Tuesday, November 30

Three cybersecurity tips to protect yourself

Social engineering usually involves a phishing attack, where cybercriminals send emails that look legitimate to try to get people to give up their bank information, volunteer their login credentials or simply download malware. So keep an eye out for suspicious emails; if it doesn’t feel or look right, be careful!
Tom Kelly

By Tom Kelly

On Sept. 13, Apple suddenly released an unprecedented, emergency security update after researchers at Citizen Lab discovered that an Israeli spyware group was able to infect Apple products via a critical cybersecurity vulnerability. Before the emergency patch, cybercriminals could use what’s called a “Zero-Day exploit” to put malware on Apple products without ever being detected. 

Apple had to work non-stop to patch the vulnerability before cybercriminals around the world caught wind of the exploit. But while this particular cybersecurity crisis may have been narrowly averted, it’s far from an isolated incident. This year alone saw a massive surge in ransomware attacks, malware and more. 

These attacks don’t just target businesses and industries; they target individuals too. We all use our phones, social media websites, smartphone apps and other digital services to live our daily lives and share our sensitive information. Today, the security of that information is at risk. 

The fact is that cybercrime has been on the rise since the start of the pandemic. As more and more people rely on digital products and services to do their banking, shopping, investing, working, dating and socializing, almost no one and nothing is immune to the growing threat posed by the world’s cybercriminals.

But ordinary people can and should take charge of their own cybersecurity and protect the privacy of their data. 

Using digital technology doesn’t mean you have to sacrifice your safety, security and privacy. But you can’t rely on the companies behind the products you use to do all the work for you. Cybercriminals are working around the clock to hack your devices and steal your data; taking careful and proactive steps to protect yourself is key. 

It may not be possible to prevent the next zero-day exploit, but you can keep yourself from falling victim to any of the countless cyberattacks launched every day. Here are my three cybersecurity tips. 

(1) Use Two-Factor Authentication and Other Security Protocols

Cybercriminals are dedicated, hard-working and, in many cases, well-funded. They are always trying to find new ways to hack your devices and online accounts.

There’s a lot that companies can do to make their products and services more secure. But 95% of cybersecurity breaches are due to human error. If you want to be as secure as possible, you have to take steps on your own to protect yourself.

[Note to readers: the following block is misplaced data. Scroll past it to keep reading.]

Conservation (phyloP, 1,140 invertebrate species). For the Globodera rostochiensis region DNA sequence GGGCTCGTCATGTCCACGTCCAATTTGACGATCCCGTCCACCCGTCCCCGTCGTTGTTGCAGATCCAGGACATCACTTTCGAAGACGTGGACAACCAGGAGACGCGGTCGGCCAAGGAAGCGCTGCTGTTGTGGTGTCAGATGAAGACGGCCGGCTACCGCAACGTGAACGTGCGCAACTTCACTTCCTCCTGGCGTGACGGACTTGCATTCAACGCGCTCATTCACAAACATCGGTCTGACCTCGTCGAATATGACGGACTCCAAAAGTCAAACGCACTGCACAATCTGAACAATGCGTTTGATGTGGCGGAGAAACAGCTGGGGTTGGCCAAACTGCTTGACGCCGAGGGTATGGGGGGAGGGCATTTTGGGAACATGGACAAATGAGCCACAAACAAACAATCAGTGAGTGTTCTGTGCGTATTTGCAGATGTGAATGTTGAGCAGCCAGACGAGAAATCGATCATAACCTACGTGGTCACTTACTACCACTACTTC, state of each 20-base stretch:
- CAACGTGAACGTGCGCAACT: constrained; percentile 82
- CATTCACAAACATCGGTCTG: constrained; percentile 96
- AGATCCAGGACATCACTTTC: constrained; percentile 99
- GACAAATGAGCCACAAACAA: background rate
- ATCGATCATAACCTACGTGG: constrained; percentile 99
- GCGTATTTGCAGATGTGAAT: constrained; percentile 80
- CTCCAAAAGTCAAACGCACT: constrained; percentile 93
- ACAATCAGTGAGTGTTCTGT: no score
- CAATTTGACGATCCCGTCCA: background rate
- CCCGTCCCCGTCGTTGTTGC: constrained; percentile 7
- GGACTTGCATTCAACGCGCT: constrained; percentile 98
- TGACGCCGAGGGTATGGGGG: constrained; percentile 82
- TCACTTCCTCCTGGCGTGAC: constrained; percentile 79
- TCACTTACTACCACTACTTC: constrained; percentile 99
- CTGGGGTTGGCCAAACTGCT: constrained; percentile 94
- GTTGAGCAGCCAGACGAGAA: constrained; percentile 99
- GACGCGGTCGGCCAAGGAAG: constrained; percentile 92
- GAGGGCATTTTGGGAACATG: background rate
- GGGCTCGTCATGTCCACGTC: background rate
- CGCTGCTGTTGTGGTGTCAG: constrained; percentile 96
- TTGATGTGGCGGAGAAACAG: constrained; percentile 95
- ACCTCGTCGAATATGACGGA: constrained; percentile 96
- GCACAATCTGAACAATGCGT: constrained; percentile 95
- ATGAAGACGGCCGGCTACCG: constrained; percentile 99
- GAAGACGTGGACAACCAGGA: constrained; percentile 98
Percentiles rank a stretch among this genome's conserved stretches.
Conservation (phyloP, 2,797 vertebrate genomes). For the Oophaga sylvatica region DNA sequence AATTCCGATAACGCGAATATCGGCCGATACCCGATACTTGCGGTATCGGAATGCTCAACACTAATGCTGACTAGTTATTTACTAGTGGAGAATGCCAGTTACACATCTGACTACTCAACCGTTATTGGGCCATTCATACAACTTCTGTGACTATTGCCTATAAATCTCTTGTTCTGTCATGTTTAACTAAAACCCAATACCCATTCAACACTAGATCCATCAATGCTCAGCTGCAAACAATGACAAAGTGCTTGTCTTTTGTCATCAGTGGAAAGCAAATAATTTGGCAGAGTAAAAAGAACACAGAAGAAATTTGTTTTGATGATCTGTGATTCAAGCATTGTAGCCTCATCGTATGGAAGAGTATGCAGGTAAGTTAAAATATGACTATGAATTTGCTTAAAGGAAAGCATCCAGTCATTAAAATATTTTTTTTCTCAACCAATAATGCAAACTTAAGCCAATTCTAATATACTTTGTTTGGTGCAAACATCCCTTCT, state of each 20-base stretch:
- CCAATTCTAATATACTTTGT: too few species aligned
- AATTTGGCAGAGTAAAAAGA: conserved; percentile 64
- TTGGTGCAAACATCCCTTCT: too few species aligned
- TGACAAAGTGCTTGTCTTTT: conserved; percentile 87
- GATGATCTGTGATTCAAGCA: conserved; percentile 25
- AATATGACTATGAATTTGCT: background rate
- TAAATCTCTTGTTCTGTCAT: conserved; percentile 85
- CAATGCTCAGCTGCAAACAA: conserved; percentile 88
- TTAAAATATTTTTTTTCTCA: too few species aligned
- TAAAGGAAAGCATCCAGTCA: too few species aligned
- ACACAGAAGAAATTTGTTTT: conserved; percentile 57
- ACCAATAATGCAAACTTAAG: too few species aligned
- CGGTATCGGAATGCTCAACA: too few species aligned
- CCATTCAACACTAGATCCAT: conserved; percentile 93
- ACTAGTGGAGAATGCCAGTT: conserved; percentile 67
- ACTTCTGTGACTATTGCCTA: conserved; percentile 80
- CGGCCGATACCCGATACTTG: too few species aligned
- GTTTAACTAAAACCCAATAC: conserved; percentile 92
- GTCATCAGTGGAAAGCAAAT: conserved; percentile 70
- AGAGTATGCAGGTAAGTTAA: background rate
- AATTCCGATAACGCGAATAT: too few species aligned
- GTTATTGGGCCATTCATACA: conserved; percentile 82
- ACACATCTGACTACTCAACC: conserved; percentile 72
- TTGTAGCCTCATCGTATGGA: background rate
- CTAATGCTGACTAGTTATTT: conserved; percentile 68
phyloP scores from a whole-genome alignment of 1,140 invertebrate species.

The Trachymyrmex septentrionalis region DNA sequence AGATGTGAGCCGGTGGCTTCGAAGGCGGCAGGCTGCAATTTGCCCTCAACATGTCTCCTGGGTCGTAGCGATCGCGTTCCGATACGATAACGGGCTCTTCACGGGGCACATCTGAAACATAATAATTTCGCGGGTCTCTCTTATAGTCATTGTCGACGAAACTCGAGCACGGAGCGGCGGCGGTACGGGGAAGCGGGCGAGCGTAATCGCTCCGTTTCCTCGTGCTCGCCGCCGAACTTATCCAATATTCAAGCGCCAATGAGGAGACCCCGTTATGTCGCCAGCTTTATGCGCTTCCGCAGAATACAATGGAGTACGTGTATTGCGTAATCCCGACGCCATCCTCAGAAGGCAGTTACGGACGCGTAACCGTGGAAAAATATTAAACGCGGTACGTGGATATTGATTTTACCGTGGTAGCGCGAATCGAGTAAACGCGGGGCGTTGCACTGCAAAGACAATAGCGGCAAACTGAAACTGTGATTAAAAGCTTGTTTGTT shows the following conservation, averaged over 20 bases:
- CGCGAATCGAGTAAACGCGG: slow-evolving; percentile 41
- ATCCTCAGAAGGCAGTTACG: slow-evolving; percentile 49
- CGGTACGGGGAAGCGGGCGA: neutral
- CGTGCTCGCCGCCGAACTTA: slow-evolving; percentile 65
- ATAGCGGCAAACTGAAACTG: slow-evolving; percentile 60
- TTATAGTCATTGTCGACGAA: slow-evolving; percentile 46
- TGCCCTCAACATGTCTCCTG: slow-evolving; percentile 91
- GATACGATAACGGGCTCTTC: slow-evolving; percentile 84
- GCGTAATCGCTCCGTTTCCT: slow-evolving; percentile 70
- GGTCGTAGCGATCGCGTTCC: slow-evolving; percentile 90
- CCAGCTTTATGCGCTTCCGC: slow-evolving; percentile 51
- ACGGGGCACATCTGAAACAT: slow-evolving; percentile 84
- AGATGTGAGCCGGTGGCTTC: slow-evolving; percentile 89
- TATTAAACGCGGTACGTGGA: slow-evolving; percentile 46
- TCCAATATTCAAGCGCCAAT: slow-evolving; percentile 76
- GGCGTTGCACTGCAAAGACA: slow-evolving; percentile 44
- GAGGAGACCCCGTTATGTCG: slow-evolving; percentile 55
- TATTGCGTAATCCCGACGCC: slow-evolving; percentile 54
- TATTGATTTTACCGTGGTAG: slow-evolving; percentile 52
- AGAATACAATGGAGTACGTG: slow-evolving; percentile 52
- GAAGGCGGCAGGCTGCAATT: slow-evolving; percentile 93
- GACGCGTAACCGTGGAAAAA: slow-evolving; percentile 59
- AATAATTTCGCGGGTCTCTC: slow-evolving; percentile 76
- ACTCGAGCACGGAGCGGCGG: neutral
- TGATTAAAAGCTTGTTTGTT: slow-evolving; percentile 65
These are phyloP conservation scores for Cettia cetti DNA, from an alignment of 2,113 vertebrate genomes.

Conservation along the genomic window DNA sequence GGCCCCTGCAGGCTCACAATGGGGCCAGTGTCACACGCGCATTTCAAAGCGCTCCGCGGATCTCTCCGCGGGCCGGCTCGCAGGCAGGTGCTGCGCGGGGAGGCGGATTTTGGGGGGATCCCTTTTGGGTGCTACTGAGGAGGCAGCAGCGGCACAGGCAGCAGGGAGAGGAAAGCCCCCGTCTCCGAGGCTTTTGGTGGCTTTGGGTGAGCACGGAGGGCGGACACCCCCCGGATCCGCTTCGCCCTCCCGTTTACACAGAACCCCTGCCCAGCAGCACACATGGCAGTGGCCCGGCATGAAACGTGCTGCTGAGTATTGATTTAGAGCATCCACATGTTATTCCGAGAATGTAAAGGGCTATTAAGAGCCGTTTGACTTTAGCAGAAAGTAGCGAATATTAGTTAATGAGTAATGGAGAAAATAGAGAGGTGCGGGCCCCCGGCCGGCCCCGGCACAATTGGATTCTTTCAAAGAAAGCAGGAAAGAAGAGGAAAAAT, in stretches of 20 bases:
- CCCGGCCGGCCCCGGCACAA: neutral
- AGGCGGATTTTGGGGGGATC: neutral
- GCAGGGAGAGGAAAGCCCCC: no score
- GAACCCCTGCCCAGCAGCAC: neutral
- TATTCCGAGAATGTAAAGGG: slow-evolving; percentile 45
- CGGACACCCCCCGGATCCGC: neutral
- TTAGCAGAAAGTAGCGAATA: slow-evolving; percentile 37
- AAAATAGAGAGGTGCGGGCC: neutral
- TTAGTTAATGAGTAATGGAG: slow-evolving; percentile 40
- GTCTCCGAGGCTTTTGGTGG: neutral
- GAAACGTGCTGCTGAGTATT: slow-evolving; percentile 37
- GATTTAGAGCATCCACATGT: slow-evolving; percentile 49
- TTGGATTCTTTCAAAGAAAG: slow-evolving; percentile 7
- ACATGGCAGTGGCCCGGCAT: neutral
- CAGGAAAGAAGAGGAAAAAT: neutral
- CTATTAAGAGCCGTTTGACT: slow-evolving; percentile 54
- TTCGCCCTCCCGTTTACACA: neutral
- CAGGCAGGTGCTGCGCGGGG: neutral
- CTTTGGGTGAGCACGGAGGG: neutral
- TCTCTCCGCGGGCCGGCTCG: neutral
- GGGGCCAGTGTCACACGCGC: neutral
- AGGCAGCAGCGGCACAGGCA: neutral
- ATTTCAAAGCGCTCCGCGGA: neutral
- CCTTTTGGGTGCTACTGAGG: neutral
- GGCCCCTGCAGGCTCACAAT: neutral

For most people, that means using things like two-factor authentication or creating unique and difficult-to-guess passwords for their accounts. Some of these security protocols may seem burdensome; but they are simple steps that can have a huge impact. 

(2) Beware of Suspicious Links and Emails

It’s easy to focus on the big cyber incidents involving state-of-the-art technology. As scary and significant as these incidents can be, they are far from the most common type of cybercrime. 

Most often, cybercriminals rely on a tactic known as social engineering. That means cybercriminals try to manipulate and trick people, rather than directly hack their devices. The only defense against social engineering is vigilance.

Social engineering usually involves a phishing attack, where cybercriminals send emails that look legitimate to try to get people to give up their bank information, volunteer their login credentials or simply download malware. So keep an eye out for suspicious emails; if it doesn’t feel or look right, be careful!

(3) Take Control of Your Data

An emerging threat to everyone’s cybersecurity is the internet itself. So many of the websites and services we use, especially things like our social media platforms, collect massive amounts of information about us. Hackers can easily scrape data from these websites or intercept information and steal personal data. 

So much of the internet runs on a business model that is hostile to user privacy. Taking back control of your data can help protect your identity, whether that means limiting the data you give to apps and websites or even just making informed decisions by reading website privacy policies.

Don’t take a lack of privacy for granted. Instead, take ownership of your privacy in whatever way you can.

Tom Kelly is president and CEO of IDX, a Portland, Oregon-based provider of identity protection and privacy services such as IDX Privacy. He is a Silicon Valley serial entrepreneur and an expert in cybersecurity technologies.

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